HACCP is a way of controlling a process to ensure that the resulting products comply with predefined Quality Assurance targets. HACCP today is frequently applied to food production, but the concept has its origins in general manufacturing.
The concepts embedded in the HACCP programme have been around for fifty years or more. I had personal knowledge of one project which nicely illustrates the concepts. This was a high tech manufacturing company that initially operated without the benefit of HACCP. The accepted and traditional approach was to manufacture a lot of widgets, test them to identify the thirty percent that don’t work, and pay skilled technicians to fix them.
There are lots of problems with this approach. It needs a lot of people to do the repairs. The reworked product is less reliable, as a consequence of damage inflicted during the repair. Production costs are unknown. Production schedules are unpredictable.
The situation was resolved by a new production manager. The previous management team had invested a million dollars in developing a robot, hoping to replace the expensive and unpredictable fault finding technicians. To emphasise (somewhat dramatically) the change in direction, the new production manager personally picked up the million dollar robot and placed it in the dumpster. He then started a whole new approach, based on the same principals that have led to what we call HACCP today.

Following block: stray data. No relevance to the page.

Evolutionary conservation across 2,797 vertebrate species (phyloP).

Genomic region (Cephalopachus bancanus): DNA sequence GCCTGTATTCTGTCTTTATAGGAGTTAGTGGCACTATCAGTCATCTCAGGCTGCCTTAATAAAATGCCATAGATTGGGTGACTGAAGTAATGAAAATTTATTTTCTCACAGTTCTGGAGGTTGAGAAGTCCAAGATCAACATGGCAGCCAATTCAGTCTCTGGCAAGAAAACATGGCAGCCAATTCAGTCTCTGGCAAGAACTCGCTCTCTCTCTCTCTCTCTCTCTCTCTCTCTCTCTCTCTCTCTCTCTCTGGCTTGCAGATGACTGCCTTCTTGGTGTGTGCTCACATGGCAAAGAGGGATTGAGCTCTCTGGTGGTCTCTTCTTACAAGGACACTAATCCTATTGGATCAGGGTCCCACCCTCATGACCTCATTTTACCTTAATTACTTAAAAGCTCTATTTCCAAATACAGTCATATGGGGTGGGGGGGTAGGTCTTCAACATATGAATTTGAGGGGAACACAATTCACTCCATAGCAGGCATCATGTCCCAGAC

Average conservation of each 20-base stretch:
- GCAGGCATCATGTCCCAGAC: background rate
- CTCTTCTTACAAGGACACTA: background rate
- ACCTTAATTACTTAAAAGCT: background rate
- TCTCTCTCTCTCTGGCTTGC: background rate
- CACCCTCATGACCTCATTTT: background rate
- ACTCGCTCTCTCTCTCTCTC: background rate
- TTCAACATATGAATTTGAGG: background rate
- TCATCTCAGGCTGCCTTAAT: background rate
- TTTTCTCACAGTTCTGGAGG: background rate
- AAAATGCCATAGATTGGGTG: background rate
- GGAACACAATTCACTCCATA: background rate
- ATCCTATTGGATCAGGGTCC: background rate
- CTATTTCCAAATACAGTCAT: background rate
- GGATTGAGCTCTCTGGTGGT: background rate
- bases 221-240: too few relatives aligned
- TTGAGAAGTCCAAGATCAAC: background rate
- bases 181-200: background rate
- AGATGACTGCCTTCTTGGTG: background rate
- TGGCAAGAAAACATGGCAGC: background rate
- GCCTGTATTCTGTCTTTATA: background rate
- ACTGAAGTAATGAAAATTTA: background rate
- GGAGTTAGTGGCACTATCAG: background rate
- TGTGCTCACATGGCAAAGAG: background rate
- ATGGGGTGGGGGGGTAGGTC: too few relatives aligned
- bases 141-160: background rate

His theory was simple. If a widget does not work, there is a fault, and it can only be in the design, the components, or the assembly process. Nothing else. Put the other way, if the design is good, the components are good, and a good assembly process is followed, then the widget must work. It has no other option.
Applying this principle instead of the million dollar robot moved the defect at test from above thirty percent to less than one percent. At this point, defective product need never be repaired. It can be analysed to determine the cause of the failure and prevent it from recurring, and then discarded.
This is an effective process for making electrical widgets, and is a prime cause of the low price and high reliability that we expect of electronics today.
This concept is also valuable in the food industry, perhaps more so here than in other types of production. Here we don’t have the luxury of testing prepared food to see if it is going to make us ill. So we ensure that we have good components (the ingredients), good design (the recipe) and a good production process (which includes hygienic preparation, cooking and storing at the right temperature). And this one of the places where HACCP is applied today.
So what is the link between SageData and HACCP? We provide data collection, analysis and reporting tools to help management ensure that an affective process is being followed, and we can provide the evidence of compliance required to satisfy both internal and external audits.
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We design, supply and support systems built around RFID, Barcodes and Handheld computers.
For further information, or for advice and assistance with your application, contact Doreen Wallace or Trinity Joseph.
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